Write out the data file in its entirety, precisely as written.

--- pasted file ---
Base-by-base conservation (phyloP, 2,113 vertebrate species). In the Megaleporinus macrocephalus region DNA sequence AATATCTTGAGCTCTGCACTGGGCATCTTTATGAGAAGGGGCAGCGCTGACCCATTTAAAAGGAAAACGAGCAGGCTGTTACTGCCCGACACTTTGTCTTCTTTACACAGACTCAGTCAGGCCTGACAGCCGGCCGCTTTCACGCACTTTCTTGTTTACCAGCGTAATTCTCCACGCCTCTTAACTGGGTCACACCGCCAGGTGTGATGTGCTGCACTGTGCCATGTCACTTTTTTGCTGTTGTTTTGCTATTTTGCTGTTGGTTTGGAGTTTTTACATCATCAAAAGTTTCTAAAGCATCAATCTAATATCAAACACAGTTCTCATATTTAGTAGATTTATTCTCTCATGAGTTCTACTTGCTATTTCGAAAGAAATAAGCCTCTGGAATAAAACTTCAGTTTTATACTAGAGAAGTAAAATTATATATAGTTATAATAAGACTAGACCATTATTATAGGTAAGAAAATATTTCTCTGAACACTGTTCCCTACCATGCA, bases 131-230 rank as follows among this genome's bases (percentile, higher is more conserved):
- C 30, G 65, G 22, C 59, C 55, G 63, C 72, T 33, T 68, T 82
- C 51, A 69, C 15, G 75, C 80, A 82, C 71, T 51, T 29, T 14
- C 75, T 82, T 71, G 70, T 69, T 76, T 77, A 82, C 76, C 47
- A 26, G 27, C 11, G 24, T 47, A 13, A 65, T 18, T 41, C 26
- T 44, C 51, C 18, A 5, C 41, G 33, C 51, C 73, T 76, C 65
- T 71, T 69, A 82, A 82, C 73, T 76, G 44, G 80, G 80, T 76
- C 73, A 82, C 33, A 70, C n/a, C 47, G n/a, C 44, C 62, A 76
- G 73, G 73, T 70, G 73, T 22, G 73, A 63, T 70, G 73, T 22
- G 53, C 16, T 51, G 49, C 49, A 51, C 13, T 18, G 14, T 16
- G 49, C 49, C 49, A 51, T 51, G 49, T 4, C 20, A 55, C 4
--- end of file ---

Base-by-base conservation (phyloP, 2,113 vertebrate species). In the Megaleporinus macrocephalus region DNA sequence AATATCTTGAGCTCTGCACTGGGCATCTTTATGAGAAGGGGCAGCGCTGACCCATTTAAAAGGAAAACGAGCAGGCTGTTACTGCCCGACACTTTGTCTTCTTTACACAGACTCAGTCAGGCCTGACAGCCGGCCGCTTTCACGCACTTTCTTGTTTACCAGCGTAATTCTCCACGCCTCTTAACTGGGTCACACCGCCAGGTGTGATGTGCTGCACTGTGCCATGTCACTTTTTTGCTGTTGTTTTGCTATTTTGCTGTTGGTTTGGAGTTTTTACATCATCAAAAGTTTCTAAAGCATCAATCTAATATCAAACACAGTTCTCATATTTAGTAGATTTATTCTCTCATGAGTTCTACTTGCTATTTCGAAAGAAATAAGCCTCTGGAATAAAACTTCAGTTTTATACTAGAGAAGTAAAATTATATATAGTTATAATAAGACTAGACCATTATTATAGGTAAGAAAATATTTCTCTGAACACTGTTCCCTACCATGCA, bases 131-230 rank as follows among this genome's bases (percentile, higher is more conserved):
- C 30, G 65, G 22, C 59, C 55, G 63, C 72, T 33, T 68, T 82
- C 51, A 69, C 15, G 75, C 80, A 82, C 71, T 51, T 29, T 14
- C 75, T 82, T 71, G 70, T 69, T 76, T 77, A 82, C 76, C 47
- A 26, G 27, C 11, G 24, T 47, A 13, A 65, T 18, T 41, C 26
- T 44, C 51, C 18, A 5, C 41, G 33, C 51, C 73, T 76, C 65
- T 71, T 69, A 82, A 82, C 73, T 76, G 44, G 80, G 80, T 76
- C 73, A 82, C 33, A 70, C n/a, C 47, G n/a, C 44, C 62, A 76
- G 73, G 73, T 70, G 73, T 22, G 73, A 63, T 70, G 73, T 22
- G 53, C 16, T 51, G 49, C 49, A 51, C 13, T 18, G 14, T 16
- G 49, C 49, C 49, A 51, T 51, G 49, T 4, C 20, A 55, C 4